When the Justice Department looked back at police procedures from 2016, it discovered that sometimes officers fired at people before determining whether there was an immediate threat.
From January 1, 2016, to August 16, 2022, police employed neck restraints similar to the one Chauvin applied to Floyd around 200 times, including 44 instances where no arrest was necessary. Following Floyd’s death, neck restraints were outlawed, but some police still used them, according to the study.
According to the analysis, black and native American drivers in Minneapolis are stopped at rates of 6.5 and 7.9 times, respectively, compared to white drivers. The research also showed that police frequently responded against demonstrators and journalists who covered protests.
When responding to 911 calls involving behavioral health, the city deployed officers “even when a law enforcement response was not appropriate or necessary, sometimes with tragic results,” the report states.
The report stated that the conclusions were reached after reviewing records, body camera recordings, statistics provided by the city and police, rides with officers, interactions with people, and more.
According to the study, officers are no longer allowed to use neck restraints similar to the one that killed Floyd. Some crowd control tools are no longer permitted to be used by officers without the chief’s approval. Amir Locke’s death in 2022 led to the outlawing of “no-knock” warrants.
The city has also started a program in which qualified mental health specialists, rather than police, attend to select calls.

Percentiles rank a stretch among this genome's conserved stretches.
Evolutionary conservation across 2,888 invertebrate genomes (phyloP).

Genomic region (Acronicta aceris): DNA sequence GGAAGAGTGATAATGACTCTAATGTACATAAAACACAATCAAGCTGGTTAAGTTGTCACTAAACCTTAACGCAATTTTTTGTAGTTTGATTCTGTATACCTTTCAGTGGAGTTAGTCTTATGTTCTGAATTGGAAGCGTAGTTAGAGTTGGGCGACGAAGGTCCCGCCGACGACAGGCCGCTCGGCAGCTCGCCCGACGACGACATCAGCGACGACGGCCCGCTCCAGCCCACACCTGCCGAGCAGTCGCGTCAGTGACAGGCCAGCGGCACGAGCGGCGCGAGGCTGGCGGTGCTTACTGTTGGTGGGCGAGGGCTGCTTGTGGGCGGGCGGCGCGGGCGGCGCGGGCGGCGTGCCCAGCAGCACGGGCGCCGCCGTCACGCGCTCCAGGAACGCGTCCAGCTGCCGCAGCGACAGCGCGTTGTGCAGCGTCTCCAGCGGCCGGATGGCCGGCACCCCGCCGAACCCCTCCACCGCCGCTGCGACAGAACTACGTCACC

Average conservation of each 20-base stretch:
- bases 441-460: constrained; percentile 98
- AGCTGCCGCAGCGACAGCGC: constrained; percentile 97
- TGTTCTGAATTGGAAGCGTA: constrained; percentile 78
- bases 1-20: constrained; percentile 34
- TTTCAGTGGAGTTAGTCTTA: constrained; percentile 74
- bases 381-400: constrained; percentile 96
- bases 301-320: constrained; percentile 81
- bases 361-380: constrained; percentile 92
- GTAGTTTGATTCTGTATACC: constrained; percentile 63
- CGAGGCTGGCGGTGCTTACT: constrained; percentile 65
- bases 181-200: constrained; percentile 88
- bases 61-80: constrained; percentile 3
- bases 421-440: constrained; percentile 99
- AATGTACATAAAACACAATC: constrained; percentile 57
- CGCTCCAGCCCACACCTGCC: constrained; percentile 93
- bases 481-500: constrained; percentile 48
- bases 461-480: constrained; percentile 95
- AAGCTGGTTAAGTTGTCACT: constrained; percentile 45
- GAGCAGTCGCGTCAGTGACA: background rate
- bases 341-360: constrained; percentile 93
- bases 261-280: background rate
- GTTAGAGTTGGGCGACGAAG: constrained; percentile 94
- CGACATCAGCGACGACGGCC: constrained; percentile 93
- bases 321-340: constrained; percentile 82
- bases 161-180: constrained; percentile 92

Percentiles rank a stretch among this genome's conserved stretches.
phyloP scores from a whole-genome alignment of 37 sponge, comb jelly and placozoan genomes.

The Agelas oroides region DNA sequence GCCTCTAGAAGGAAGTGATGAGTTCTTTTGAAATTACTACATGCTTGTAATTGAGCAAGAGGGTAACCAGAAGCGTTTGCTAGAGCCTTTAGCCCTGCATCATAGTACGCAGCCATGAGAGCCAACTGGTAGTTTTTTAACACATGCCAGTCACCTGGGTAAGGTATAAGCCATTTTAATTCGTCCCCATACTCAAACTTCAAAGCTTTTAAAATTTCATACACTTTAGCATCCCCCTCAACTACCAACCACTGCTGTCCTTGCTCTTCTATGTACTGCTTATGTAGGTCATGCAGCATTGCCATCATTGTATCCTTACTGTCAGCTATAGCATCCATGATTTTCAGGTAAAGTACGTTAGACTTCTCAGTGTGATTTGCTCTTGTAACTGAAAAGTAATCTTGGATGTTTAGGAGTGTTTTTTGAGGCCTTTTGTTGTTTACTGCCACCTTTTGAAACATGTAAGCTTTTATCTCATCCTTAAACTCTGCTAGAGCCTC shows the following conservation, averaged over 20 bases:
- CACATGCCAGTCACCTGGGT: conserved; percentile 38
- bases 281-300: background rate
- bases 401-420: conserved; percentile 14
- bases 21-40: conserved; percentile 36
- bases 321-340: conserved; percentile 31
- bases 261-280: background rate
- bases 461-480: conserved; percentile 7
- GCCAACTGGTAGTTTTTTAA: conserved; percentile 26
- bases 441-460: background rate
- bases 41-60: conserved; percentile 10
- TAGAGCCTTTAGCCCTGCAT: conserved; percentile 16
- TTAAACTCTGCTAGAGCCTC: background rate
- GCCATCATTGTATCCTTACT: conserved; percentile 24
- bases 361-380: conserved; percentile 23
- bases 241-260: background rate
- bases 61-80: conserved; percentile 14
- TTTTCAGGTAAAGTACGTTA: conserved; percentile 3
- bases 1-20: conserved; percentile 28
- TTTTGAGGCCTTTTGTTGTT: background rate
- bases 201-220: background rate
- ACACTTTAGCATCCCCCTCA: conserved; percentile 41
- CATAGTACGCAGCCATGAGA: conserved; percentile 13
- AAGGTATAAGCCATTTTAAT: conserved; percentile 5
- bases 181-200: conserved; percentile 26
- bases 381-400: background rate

The Justice Department is not the only organization finding issues.
The Minnesota Department of Human Rights conducted a similar inquiry and discovered “significant racial disparities with respect to officers’ use of force, traffic stops, searches, citations, and arrests.” It was condemned for “an organizational culture where some officers and supervisors use racist, misogynistic, and disrespectful language with impunity.”
In preparation for the cooperation agreement, the federal report suggests 28 “remedial” actions to enhance policing. These actions, according to Garland, “provide a starting framework to improve public safety, build community trust, and comply with the Constitution and federal law.”
In order to avoid having “two different determinations of whether compliance has been met or not,” the mayor stated that municipal authorities want one monitor to oversee both the federal plan and the state accord. That’s not how you achieve clear, measurable results.
Many police departments in other cities work under consent decrees, which demand that organizations achieve certain objectives before federal control is lifted. This procedure frequently lasts for years and costs millions of dollars.
Floyd, 46, was detained on suspicion of passing a fake $20 cash at a corner store for a pack of cigarettes. Even though he was already handcuffed, the cops forced him to the ground as he resisted their attempts to place him in a squad car.
For murder, Chauvin received a sentence of 22 1/2 years. Additionally, he admitted guilt to a federal charge of violating Floyd’s civil rights and received a 21-year term as a result. In Tucson, Arizona, he is completing his prison terms.